The most serious hunting mishap, and surely the most memorable episode in Lewis's frequently referenced "chapter of accedents," was the moment on 11 August 1806–one day before the captains were finally re-united–when Pierre Cruzatte shot him in the buttocks. The painful details deserve retelling in the victim's own words (here broken into paragraphs for easier reading):
I instantly supposed that Cruzatte had shot me in mistake for an Elk as I was dressed in brown leather and he cannot see very well; under this impression I called out to him damn you, you have shot me, and looked toward the place from whence the ball had come, seeing nothing I called Cruzatte several times as loud as I could but received no answer; I was now preswaded that it was an indian that had shot me as the report of the gun did not appear to be more than 40 paces from me and Cruzatte appeared to be out of hearing of me; in this situation not knowing how many indians there might be concealed in the bushes I thought best to make good my retreat to the perogue, calling out as I ran for the first hundred paces as loud as I could to Cruzatte to retreat that there were indians[,] hoping to allarm him in time to make his escape also;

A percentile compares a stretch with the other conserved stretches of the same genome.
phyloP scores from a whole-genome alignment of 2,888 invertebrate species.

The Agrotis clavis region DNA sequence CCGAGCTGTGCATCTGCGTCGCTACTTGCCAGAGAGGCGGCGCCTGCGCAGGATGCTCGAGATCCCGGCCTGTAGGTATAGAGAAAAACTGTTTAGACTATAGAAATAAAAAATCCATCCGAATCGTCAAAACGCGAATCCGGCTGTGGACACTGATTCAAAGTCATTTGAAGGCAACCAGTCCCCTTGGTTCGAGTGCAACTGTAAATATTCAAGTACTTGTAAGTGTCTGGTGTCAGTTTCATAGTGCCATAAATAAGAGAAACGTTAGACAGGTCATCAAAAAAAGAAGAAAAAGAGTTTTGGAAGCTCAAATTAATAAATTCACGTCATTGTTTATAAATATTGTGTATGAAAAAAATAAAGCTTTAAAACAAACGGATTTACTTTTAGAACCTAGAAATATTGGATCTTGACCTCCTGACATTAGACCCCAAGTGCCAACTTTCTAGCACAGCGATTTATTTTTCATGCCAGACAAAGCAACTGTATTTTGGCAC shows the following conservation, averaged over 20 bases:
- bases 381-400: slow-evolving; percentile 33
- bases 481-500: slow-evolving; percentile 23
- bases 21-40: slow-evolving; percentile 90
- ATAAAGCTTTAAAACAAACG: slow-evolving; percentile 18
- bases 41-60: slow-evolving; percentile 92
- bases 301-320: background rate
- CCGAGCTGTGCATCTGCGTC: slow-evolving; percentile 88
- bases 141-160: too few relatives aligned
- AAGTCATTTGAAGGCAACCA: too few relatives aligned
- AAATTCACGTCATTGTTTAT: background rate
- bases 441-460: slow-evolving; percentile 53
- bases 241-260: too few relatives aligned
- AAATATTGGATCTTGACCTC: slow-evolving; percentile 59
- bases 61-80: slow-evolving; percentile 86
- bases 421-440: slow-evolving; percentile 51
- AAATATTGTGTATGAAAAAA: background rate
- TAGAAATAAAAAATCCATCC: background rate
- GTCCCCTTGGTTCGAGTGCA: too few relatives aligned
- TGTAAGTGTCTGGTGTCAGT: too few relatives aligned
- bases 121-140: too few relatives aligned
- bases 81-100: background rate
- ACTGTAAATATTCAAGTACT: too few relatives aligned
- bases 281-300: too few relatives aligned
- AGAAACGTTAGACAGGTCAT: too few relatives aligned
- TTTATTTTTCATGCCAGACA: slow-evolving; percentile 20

I still retained the charge in my gun which I was about to discharge at the moment the ball struck me. when I arrived in sight of the peogue I called the men to their arms to which they flew in an instant, I told them that I was wounded but I hoped not mortally, by an indian I beleived and directed them to follow me that I would return & give them battle and releive Cruzatte if possible who I feared had falled into their hands; the men followed me as they were bid and I returned about a hundred paces when my wounds became so painfull and my thye so stiff that I could scarcely get on; in short I was compelled to halt and ordered the men to proceed and if they found themselves overpowered by numbers to retreat in order keeping up a fire.